Why are our prisons full of domestic violence victims?

The number of women in prison is continuing to soar, new data shows. But advocates warn we can’t arrest the increase until we start properly addressing domestic abuse, which affects an overwhelming majority of women behind bars.

One emerging but “alarming” phenomenon leading to women’s criminalisation, lawyers and advocates say, is the growing number of domestic violence victims being misidentified by police as primary aggressors — and named as respondents on family violence intervention orders.
Disturbingly, she said, a growing number of perpetrators are attempting to “game the system” and will, for instance, apply for intervention orders during family law proceedings out of spite or to gain an advantage.

“What we’re hearing … is the really sophisticated and creative ways in which abusive men are manipulating the [family violence] system … research we’ve conducted recently suggests that abusers are feeling like there is a system that’s persecuting them, that they will then use to persecute their victim.”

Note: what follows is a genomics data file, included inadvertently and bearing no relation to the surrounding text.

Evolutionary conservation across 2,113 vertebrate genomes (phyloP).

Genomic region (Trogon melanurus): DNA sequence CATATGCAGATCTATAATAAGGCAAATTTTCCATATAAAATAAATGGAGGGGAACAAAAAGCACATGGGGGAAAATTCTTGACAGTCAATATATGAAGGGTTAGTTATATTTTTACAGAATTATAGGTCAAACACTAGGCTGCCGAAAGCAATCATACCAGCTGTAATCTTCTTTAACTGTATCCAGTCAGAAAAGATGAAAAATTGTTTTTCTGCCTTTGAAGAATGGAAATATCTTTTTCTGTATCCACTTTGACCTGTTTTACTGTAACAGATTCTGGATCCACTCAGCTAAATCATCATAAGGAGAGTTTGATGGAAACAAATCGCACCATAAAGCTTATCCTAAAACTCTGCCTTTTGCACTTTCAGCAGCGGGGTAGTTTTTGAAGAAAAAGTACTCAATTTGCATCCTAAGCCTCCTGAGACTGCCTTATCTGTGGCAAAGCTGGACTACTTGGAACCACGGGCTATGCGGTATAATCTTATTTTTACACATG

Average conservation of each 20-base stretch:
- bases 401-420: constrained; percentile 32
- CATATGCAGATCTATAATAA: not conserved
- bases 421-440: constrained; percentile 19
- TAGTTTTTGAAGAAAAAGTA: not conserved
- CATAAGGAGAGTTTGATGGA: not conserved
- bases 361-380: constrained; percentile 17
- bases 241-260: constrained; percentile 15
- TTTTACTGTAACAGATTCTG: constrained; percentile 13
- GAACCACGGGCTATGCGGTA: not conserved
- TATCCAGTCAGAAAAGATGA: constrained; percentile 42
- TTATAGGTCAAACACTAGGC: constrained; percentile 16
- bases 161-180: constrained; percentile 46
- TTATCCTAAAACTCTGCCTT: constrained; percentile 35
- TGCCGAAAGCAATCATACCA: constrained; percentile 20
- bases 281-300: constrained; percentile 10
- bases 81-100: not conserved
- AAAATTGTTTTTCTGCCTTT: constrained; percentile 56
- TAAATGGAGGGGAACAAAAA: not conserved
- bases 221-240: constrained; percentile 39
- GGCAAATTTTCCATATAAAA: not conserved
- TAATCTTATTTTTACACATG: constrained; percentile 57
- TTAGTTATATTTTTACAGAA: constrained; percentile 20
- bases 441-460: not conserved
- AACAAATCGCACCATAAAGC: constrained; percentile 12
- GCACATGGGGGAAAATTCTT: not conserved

The costs are borne by entire families: Imprisoning mothers can have devastating consequences for their children and perpetuate intergenerational offending and cycles of incarceration. This disproportionately impacts Indigenous women in prison, of whom some 80 per cent are mothers.

“We hear frequently that women who sought police intervention to keep them safe were instead arrested, so of course that’s going to deter them from seeking help and makes them even more vulnerable [to abuse].”

[category Aust, domestic violence]

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